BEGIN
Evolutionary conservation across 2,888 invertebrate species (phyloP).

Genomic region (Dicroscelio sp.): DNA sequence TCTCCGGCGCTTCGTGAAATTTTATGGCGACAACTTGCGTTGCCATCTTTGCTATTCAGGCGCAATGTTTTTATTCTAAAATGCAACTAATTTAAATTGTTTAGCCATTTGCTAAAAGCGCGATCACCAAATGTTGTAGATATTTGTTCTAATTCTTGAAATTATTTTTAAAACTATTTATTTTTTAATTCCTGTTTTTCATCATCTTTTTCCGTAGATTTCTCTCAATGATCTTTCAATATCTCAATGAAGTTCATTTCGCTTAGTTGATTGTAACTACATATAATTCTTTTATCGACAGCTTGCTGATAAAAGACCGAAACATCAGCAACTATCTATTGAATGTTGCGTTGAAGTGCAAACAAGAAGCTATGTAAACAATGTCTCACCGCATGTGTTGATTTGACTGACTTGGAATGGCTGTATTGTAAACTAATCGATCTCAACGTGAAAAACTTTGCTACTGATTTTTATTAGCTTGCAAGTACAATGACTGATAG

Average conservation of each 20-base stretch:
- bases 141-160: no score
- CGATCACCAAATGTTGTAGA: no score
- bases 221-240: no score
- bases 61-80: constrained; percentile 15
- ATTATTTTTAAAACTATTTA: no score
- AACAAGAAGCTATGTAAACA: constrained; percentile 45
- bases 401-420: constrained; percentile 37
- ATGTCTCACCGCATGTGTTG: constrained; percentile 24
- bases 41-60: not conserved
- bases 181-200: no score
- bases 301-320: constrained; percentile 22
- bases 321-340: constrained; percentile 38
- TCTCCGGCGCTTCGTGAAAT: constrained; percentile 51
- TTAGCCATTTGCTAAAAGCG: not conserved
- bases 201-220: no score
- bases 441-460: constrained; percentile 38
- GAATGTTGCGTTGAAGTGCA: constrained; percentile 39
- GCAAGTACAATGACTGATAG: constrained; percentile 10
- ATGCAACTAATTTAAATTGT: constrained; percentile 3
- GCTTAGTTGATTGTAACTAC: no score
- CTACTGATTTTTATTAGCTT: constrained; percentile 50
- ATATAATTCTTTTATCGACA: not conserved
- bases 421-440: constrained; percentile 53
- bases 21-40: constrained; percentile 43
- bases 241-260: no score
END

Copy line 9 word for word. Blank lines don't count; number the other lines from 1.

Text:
- AACAAGAAGCTATGTAAACA: constrained; percentile 45